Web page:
have paid them a regular visit once “ The descendants of Faa now take a-year. On solemn occasions he asthe name of Fail, from the Messi's sumed, in his way, all the stately deFalls of Dunbar, who, they pride portment of sovereignty. He had themselves in saying, are of the same twenty-four children, and at each of stock and lineage. When old Will their christenings he appeared dressed Faa was upwards of eighty years of in his original wedding robes. These age, he called on ine at Kelso, in his christenings were celebrated with no way to Edinburgh, telling me that he small parade. Twelve young handwas going to see the laird, the late Mr maidens were always present as part Nisbet of Dirleton, as he understood of the family retinue, and for the purthat he was very unwell ; and hiinself pose of waiting on the numerous guests being now old, and not so stout as he who asseinbled to witness the cerehad been, he wished to see him once mony, or to partake of the subsequent more before he died.

festivities. Besides Will's gypsey as« The old man set out by the near- sociates, several of the neighbouring est road, which was by no means his farmers and lairds, with whom he was common practice. Next market-day, on terms of friendly intercourse (among some of the farmers informed me that others, the Murrays of Cherrytrees), they had been in Edinburgh, and had used to attend these christenings.-lu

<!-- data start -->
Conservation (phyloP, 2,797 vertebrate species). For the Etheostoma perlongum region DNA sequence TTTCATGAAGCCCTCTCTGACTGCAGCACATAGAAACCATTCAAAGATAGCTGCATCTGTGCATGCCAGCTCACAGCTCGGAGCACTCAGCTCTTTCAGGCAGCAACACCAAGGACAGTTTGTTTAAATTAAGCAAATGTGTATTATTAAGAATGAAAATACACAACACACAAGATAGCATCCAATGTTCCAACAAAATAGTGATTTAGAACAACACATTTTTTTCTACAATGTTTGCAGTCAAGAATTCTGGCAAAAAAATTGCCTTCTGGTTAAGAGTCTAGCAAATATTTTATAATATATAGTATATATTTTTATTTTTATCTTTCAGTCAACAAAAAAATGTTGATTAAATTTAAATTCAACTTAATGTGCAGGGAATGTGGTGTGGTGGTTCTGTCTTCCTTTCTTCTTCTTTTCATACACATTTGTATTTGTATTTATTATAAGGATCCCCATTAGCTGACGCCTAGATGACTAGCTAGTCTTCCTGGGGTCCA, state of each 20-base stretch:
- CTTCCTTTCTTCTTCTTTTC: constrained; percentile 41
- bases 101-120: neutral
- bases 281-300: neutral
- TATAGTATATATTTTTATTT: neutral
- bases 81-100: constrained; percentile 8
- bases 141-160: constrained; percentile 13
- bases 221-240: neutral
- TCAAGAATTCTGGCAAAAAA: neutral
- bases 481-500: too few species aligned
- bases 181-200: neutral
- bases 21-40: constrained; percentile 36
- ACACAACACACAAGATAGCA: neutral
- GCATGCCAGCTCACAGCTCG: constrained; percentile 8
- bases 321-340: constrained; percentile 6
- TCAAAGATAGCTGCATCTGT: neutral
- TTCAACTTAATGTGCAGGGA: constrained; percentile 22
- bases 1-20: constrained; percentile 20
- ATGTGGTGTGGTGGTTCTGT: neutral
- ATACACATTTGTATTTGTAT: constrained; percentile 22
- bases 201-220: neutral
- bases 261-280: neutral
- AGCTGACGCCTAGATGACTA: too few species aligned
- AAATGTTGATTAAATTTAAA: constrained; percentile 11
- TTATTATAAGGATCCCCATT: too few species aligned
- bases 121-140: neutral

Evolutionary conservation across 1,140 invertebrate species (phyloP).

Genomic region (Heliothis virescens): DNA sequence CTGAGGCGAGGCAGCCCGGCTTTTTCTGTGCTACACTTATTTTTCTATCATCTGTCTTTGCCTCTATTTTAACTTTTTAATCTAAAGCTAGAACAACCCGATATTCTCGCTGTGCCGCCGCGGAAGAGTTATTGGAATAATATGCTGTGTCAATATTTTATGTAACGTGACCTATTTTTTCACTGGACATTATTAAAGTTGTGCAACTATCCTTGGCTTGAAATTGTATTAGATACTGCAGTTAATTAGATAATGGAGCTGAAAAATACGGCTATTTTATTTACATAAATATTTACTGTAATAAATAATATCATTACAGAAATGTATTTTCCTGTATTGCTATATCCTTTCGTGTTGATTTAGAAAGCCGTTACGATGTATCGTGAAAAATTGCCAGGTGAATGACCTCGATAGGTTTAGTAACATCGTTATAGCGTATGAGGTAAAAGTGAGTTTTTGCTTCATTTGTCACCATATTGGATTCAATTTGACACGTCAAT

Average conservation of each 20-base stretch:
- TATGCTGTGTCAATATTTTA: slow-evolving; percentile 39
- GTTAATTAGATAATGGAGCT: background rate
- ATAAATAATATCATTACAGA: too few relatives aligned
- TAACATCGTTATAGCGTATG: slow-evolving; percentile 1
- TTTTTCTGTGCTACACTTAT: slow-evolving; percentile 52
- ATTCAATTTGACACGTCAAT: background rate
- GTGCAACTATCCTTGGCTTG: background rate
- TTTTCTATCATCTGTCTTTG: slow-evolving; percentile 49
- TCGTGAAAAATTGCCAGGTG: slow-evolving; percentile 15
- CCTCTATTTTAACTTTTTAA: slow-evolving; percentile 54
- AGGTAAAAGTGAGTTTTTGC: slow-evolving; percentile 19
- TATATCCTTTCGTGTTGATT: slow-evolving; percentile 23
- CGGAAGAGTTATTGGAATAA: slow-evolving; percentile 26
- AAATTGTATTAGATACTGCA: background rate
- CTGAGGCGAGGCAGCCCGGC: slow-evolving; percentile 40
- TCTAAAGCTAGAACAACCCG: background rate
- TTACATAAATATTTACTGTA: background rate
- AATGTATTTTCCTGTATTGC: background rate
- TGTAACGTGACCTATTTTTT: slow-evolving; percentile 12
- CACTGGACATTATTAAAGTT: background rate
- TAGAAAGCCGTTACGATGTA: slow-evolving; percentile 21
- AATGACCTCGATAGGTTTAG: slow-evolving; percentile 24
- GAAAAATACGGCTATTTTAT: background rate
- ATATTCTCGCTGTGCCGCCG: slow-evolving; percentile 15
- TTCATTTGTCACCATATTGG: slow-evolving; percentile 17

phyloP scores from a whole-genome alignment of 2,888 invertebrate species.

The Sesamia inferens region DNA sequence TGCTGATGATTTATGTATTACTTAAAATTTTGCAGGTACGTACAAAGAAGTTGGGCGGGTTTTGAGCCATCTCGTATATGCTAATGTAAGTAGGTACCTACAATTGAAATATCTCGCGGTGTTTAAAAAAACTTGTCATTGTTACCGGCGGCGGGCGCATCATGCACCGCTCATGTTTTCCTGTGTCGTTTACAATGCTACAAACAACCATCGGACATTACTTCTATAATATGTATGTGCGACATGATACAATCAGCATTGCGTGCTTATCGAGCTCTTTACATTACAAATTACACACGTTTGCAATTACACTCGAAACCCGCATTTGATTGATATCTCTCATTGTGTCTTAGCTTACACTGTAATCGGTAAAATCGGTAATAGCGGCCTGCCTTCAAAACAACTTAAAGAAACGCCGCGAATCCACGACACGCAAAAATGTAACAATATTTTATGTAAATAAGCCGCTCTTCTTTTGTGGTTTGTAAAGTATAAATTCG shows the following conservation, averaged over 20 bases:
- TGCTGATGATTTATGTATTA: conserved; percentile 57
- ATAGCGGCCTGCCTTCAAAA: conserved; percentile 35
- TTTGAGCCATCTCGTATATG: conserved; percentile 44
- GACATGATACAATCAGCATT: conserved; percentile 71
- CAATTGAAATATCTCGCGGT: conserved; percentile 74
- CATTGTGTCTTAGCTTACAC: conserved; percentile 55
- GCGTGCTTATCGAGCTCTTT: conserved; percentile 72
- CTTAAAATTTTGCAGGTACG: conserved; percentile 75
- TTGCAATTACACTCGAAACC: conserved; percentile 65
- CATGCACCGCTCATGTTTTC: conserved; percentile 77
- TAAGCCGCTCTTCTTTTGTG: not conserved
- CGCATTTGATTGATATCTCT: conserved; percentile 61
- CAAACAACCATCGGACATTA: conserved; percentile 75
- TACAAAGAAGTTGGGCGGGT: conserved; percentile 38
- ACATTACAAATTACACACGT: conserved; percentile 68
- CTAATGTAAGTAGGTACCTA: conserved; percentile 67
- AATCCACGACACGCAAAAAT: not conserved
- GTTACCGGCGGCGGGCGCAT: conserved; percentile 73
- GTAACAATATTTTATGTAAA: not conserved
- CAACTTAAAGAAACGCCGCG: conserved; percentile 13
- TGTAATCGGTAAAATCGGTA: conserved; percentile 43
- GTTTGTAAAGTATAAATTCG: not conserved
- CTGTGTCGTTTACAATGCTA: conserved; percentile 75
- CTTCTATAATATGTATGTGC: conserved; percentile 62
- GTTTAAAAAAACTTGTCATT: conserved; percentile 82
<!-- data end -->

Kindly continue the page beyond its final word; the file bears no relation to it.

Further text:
virtue of his high magisterial office, corners, “ and a that fu' o gowd Will exercised the functions of country has na done’t.”—Jean's 6 apron-fu'o' keeper (as it was called), or restorer of gowd,' may perhaps remind some of stolen property ; which he was able our readers of Meg Merrilies' pock of often to do, when it suited his own jewels—and the whole transaction ininclination or interest, very effectually, deed forcibly recalls the powerful picthrough his extensive influence among ture of that stern and intrepid heroine. the neighbouring tribes, and his absolute dominion over his own.

Two curious documents, relating to Upon the death of old Will, a sort the early history of the gypsies in of civil war broke out among the Yet Scotland, which we had overlooked in holm clans :-an usurper thrust him- our former researches, have been pointself into the office of the deceased, but ed out to us by a learned friend. - The was dispossessed, after a battle, by the first is a letter from King James the loyal subjects who adhered to the legi- Fourth to the King of Denmark, dated timate heir. This bold rebel was the 1506, in favour of Anthony Gawino, leader of an inferior tribe, and the im- Earl of Little Egypt, and his followmediate successor of another doughty ers;- which serves to ascertain pretty chief, usually known by the appro- exactly what we formerly wanted priate title of the Earl of Hell. He the date of the first arrival of the is alluded to at page 54, being the race in this country. His majesty same individual who, on the occasion specifies, that this miserable train had there mentioned, “ had rubbit shou- visited Scotland by command of the thers wi' the gallows.”